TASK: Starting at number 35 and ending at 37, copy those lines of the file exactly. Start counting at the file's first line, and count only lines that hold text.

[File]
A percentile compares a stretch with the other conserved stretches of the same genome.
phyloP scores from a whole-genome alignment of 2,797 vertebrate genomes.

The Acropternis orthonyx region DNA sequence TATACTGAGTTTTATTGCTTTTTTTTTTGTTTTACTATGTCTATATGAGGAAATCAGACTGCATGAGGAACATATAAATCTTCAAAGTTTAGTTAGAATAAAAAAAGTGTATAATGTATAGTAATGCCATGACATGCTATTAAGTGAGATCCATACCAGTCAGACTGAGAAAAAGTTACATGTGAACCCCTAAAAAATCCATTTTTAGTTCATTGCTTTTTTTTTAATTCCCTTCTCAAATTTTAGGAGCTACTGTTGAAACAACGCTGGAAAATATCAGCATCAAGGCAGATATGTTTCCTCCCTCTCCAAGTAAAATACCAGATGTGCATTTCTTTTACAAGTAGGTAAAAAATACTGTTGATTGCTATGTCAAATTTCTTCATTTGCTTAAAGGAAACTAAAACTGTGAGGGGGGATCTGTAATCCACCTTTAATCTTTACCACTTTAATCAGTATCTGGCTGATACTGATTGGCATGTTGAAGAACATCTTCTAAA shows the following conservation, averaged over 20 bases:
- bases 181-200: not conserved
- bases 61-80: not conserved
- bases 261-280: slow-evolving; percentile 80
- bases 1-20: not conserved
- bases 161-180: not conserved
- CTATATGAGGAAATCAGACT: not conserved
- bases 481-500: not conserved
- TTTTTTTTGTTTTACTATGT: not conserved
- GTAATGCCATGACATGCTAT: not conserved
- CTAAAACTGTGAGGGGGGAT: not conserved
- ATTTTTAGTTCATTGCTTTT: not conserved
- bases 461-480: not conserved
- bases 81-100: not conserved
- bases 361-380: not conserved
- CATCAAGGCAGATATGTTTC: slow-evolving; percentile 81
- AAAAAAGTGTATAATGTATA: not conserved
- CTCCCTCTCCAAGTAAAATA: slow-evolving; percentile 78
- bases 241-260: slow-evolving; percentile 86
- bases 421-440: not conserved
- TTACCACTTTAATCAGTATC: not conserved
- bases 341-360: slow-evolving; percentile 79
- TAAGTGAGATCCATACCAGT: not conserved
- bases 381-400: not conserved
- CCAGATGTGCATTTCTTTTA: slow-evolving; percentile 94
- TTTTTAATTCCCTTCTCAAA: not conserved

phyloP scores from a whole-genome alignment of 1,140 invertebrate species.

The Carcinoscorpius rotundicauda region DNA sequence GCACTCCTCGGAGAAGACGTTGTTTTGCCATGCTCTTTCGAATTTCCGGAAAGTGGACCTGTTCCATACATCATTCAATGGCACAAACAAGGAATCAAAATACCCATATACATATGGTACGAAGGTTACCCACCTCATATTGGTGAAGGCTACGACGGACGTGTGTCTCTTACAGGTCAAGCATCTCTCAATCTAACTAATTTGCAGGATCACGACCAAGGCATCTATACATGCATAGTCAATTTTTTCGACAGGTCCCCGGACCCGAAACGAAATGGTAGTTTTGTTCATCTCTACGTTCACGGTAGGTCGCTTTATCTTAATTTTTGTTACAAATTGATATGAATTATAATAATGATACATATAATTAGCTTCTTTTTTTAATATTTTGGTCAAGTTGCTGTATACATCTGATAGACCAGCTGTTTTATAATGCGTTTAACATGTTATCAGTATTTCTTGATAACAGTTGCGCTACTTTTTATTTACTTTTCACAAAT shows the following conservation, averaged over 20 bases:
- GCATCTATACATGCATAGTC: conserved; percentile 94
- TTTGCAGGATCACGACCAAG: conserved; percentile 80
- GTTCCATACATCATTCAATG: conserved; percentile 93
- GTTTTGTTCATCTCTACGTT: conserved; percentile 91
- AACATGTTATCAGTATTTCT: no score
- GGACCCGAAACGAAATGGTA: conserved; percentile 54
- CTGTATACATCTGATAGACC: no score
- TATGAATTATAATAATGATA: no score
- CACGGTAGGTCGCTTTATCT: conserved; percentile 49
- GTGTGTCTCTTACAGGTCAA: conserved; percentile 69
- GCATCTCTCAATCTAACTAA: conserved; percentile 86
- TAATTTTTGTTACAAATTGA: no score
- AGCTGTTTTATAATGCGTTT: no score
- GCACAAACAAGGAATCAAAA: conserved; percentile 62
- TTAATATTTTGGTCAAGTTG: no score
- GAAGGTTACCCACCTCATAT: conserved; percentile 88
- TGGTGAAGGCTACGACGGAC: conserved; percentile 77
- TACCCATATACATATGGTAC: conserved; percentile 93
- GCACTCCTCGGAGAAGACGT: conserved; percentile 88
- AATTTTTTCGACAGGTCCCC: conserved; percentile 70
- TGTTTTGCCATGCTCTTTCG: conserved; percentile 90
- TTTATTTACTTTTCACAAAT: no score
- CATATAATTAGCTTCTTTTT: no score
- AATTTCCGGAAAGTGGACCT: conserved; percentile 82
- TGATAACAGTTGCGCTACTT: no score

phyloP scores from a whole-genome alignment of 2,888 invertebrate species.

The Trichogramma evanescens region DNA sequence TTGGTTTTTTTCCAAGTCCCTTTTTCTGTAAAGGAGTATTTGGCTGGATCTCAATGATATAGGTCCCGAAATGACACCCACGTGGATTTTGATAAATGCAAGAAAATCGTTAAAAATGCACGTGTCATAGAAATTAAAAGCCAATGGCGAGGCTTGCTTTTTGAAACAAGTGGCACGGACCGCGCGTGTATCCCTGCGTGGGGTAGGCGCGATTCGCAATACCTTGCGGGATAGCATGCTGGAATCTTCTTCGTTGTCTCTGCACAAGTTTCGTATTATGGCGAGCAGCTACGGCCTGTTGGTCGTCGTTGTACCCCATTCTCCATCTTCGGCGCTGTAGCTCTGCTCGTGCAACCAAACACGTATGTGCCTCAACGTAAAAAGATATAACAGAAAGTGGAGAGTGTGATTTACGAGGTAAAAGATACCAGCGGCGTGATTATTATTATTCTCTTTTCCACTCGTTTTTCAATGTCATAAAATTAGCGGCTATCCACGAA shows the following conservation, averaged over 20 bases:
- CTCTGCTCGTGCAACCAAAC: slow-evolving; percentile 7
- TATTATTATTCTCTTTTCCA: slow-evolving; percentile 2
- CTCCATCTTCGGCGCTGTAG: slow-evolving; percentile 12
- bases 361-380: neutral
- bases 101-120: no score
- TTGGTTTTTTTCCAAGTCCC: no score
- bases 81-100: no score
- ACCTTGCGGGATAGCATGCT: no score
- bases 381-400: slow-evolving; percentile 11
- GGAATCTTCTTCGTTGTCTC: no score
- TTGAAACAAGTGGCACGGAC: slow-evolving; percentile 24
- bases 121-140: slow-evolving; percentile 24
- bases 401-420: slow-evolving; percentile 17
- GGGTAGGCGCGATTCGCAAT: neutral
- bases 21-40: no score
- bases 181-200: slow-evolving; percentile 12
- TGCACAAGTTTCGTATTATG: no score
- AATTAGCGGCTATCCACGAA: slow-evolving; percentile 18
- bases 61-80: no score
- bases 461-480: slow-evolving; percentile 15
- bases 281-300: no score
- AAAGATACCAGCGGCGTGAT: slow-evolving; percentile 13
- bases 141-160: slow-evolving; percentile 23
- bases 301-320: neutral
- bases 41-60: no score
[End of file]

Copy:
- AACATGTTATCAGTATTTCT: no score
- GGACCCGAAACGAAATGGTA: conserved; percentile 54
- CTGTATACATCTGATAGACC: no score